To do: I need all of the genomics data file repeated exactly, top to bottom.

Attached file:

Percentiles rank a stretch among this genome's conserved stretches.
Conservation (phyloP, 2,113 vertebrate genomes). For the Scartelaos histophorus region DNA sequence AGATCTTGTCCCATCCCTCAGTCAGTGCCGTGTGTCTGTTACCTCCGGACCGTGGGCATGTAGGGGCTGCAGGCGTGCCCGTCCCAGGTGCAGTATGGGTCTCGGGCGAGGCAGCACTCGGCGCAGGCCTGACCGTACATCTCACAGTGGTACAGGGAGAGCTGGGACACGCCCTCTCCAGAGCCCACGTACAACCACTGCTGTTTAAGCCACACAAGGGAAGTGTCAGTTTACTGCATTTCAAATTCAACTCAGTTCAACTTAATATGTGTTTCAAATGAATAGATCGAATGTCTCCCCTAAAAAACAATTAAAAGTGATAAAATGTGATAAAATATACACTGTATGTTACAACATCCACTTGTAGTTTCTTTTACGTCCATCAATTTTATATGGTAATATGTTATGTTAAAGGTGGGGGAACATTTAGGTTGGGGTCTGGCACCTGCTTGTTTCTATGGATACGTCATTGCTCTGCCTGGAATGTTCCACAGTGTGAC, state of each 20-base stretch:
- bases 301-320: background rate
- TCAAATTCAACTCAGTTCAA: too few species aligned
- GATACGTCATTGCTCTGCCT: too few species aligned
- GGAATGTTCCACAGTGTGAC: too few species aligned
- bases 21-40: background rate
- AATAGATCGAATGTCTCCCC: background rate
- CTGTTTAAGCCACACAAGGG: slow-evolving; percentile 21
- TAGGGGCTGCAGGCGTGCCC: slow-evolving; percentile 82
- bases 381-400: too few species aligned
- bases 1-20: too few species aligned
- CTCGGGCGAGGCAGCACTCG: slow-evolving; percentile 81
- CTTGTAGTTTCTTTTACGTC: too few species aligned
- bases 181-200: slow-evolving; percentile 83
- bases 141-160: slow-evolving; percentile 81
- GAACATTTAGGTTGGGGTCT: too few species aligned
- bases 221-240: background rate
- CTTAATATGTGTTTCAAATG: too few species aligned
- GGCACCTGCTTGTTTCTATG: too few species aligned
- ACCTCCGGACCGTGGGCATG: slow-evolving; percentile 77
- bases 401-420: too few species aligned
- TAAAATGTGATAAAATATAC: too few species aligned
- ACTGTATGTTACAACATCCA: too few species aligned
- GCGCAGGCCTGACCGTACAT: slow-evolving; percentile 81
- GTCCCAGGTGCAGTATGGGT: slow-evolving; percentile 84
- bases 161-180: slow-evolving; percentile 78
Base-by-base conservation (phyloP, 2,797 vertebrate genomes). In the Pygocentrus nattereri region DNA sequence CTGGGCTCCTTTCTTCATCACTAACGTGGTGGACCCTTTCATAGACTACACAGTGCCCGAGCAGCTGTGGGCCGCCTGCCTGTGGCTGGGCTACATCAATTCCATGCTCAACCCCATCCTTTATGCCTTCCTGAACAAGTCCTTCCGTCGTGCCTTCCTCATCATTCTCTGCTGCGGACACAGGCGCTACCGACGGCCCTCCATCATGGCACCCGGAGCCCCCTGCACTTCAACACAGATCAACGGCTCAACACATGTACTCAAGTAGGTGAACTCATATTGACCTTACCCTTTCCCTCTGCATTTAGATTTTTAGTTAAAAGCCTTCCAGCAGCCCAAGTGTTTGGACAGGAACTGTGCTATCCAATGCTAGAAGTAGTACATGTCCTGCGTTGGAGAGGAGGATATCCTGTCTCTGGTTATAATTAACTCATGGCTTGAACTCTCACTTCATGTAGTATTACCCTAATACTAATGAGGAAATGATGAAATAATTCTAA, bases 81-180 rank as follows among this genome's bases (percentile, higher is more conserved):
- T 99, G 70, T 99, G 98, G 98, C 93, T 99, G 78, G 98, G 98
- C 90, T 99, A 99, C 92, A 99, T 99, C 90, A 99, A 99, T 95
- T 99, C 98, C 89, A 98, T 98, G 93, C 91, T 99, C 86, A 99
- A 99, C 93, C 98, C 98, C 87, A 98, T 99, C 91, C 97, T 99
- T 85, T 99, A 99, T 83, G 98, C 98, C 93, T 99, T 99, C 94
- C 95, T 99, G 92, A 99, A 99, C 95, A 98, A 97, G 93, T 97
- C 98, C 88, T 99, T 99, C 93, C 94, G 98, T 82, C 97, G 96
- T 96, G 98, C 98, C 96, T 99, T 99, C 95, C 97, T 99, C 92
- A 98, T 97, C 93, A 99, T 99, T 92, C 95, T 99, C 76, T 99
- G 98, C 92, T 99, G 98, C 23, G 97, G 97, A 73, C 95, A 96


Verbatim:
Percentiles rank a stretch among this genome's conserved stretches.
Conservation (phyloP, 2,113 vertebrate genomes). For the Scartelaos histophorus region DNA sequence AGATCTTGTCCCATCCCTCAGTCAGTGCCGTGTGTCTGTTACCTCCGGACCGTGGGCATGTAGGGGCTGCAGGCGTGCCCGTCCCAGGTGCAGTATGGGTCTCGGGCGAGGCAGCACTCGGCGCAGGCCTGACCGTACATCTCACAGTGGTACAGGGAGAGCTGGGACACGCCCTCTCCAGAGCCCACGTACAACCACTGCTGTTTAAGCCACACAAGGGAAGTGTCAGTTTACTGCATTTCAAATTCAACTCAGTTCAACTTAATATGTGTTTCAAATGAATAGATCGAATGTCTCCCCTAAAAAACAATTAAAAGTGATAAAATGTGATAAAATATACACTGTATGTTACAACATCCACTTGTAGTTTCTTTTACGTCCATCAATTTTATATGGTAATATGTTATGTTAAAGGTGGGGGAACATTTAGGTTGGGGTCTGGCACCTGCTTGTTTCTATGGATACGTCATTGCTCTGCCTGGAATGTTCCACAGTGTGAC, state of each 20-base stretch:
- bases 301-320: background rate
- TCAAATTCAACTCAGTTCAA: too few species aligned
- GATACGTCATTGCTCTGCCT: too few species aligned
- GGAATGTTCCACAGTGTGAC: too few species aligned
- bases 21-40: background rate
- AATAGATCGAATGTCTCCCC: background rate
- CTGTTTAAGCCACACAAGGG: slow-evolving; percentile 21
- TAGGGGCTGCAGGCGTGCCC: slow-evolving; percentile 82
- bases 381-400: too few species aligned
- bases 1-20: too few species aligned
- CTCGGGCGAGGCAGCACTCG: slow-evolving; percentile 81
- CTTGTAGTTTCTTTTACGTC: too few species aligned
- bases 181-200: slow-evolving; percentile 83
- bases 141-160: slow-evolving; percentile 81
- GAACATTTAGGTTGGGGTCT: too few species aligned
- bases 221-240: background rate
- CTTAATATGTGTTTCAAATG: too few species aligned
- GGCACCTGCTTGTTTCTATG: too few species aligned
- ACCTCCGGACCGTGGGCATG: slow-evolving; percentile 77
- bases 401-420: too few species aligned
- TAAAATGTGATAAAATATAC: too few species aligned
- ACTGTATGTTACAACATCCA: too few species aligned
- GCGCAGGCCTGACCGTACAT: slow-evolving; percentile 81
- GTCCCAGGTGCAGTATGGGT: slow-evolving; percentile 84
- bases 161-180: slow-evolving; percentile 78
Base-by-base conservation (phyloP, 2,797 vertebrate genomes). In the Pygocentrus nattereri region DNA sequence CTGGGCTCCTTTCTTCATCACTAACGTGGTGGACCCTTTCATAGACTACACAGTGCCCGAGCAGCTGTGGGCCGCCTGCCTGTGGCTGGGCTACATCAATTCCATGCTCAACCCCATCCTTTATGCCTTCCTGAACAAGTCCTTCCGTCGTGCCTTCCTCATCATTCTCTGCTGCGGACACAGGCGCTACCGACGGCCCTCCATCATGGCACCCGGAGCCCCCTGCACTTCAACACAGATCAACGGCTCAACACATGTACTCAAGTAGGTGAACTCATATTGACCTTACCCTTTCCCTCTGCATTTAGATTTTTAGTTAAAAGCCTTCCAGCAGCCCAAGTGTTTGGACAGGAACTGTGCTATCCAATGCTAGAAGTAGTACATGTCCTGCGTTGGAGAGGAGGATATCCTGTCTCTGGTTATAATTAACTCATGGCTTGAACTCTCACTTCATGTAGTATTACCCTAATACTAATGAGGAAATGATGAAATAATTCTAA, bases 81-180 rank as follows among this genome's bases (percentile, higher is more conserved):
- T 99, G 70, T 99, G 98, G 98, C 93, T 99, G 78, G 98, G 98
- C 90, T 99, A 99, C 92, A 99, T 99, C 90, A 99, A 99, T 95
- T 99, C 98, C 89, A 98, T 98, G 93, C 91, T 99, C 86, A 99
- A 99, C 93, C 98, C 98, C 87, A 98, T 99, C 91, C 97, T 99
- T 85, T 99, A 99, T 83, G 98, C 98, C 93, T 99, T 99, C 94
- C 95, T 99, G 92, A 99, A 99, C 95, A 98, A 97, G 93, T 97
- C 98, C 88, T 99, T 99, C 93, C 94, G 98, T 82, C 97, G 96
- T 96, G 98, C 98, C 96, T 99, T 99, C 95, C 97, T 99, C 92
- A 98, T 97, C 93, A 99, T 99, T 92, C 95, T 99, C 76, T 99
- G 98, C 92, T 99, G 98, C 23, G 97, G 97, A 73, C 95, A 96